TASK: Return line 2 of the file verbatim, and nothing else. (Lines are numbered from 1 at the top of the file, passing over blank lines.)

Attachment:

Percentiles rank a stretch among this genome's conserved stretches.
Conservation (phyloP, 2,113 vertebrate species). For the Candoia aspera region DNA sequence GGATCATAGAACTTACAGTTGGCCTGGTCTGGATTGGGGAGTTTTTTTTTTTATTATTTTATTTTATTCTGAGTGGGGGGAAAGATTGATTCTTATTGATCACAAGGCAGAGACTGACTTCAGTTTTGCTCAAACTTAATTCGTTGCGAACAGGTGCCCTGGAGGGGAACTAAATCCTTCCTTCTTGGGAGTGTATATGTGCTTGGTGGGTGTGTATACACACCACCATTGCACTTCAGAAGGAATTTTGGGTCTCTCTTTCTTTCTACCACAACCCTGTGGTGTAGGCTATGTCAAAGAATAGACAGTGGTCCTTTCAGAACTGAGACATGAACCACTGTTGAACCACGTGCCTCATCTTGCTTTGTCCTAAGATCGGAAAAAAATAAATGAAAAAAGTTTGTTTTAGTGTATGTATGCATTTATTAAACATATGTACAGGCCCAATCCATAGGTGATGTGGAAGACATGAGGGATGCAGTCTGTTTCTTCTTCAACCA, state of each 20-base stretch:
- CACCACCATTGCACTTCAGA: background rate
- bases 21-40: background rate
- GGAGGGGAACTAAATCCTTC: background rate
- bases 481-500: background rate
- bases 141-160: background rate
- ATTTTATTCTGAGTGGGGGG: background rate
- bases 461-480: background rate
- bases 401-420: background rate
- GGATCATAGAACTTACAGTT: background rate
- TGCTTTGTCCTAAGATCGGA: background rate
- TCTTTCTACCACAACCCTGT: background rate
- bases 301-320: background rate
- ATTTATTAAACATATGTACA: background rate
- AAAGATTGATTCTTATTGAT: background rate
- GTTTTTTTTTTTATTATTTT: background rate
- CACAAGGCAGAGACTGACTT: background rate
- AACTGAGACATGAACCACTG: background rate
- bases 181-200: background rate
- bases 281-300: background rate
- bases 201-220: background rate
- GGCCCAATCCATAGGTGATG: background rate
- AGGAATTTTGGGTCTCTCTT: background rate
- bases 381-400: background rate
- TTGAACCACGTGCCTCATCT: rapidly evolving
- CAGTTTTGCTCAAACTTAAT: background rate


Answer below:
Conservation (phyloP, 2,113 vertebrate species). For the Candoia aspera region DNA sequence GGATCATAGAACTTACAGTTGGCCTGGTCTGGATTGGGGAGTTTTTTTTTTTATTATTTTATTTTATTCTGAGTGGGGGGAAAGATTGATTCTTATTGATCACAAGGCAGAGACTGACTTCAGTTTTGCTCAAACTTAATTCGTTGCGAACAGGTGCCCTGGAGGGGAACTAAATCCTTCCTTCTTGGGAGTGTATATGTGCTTGGTGGGTGTGTATACACACCACCATTGCACTTCAGAAGGAATTTTGGGTCTCTCTTTCTTTCTACCACAACCCTGTGGTGTAGGCTATGTCAAAGAATAGACAGTGGTCCTTTCAGAACTGAGACATGAACCACTGTTGAACCACGTGCCTCATCTTGCTTTGTCCTAAGATCGGAAAAAAATAAATGAAAAAAGTTTGTTTTAGTGTATGTATGCATTTATTAAACATATGTACAGGCCCAATCCATAGGTGATGTGGAAGACATGAGGGATGCAGTCTGTTTCTTCTTCAACCA, state of each 20-base stretch: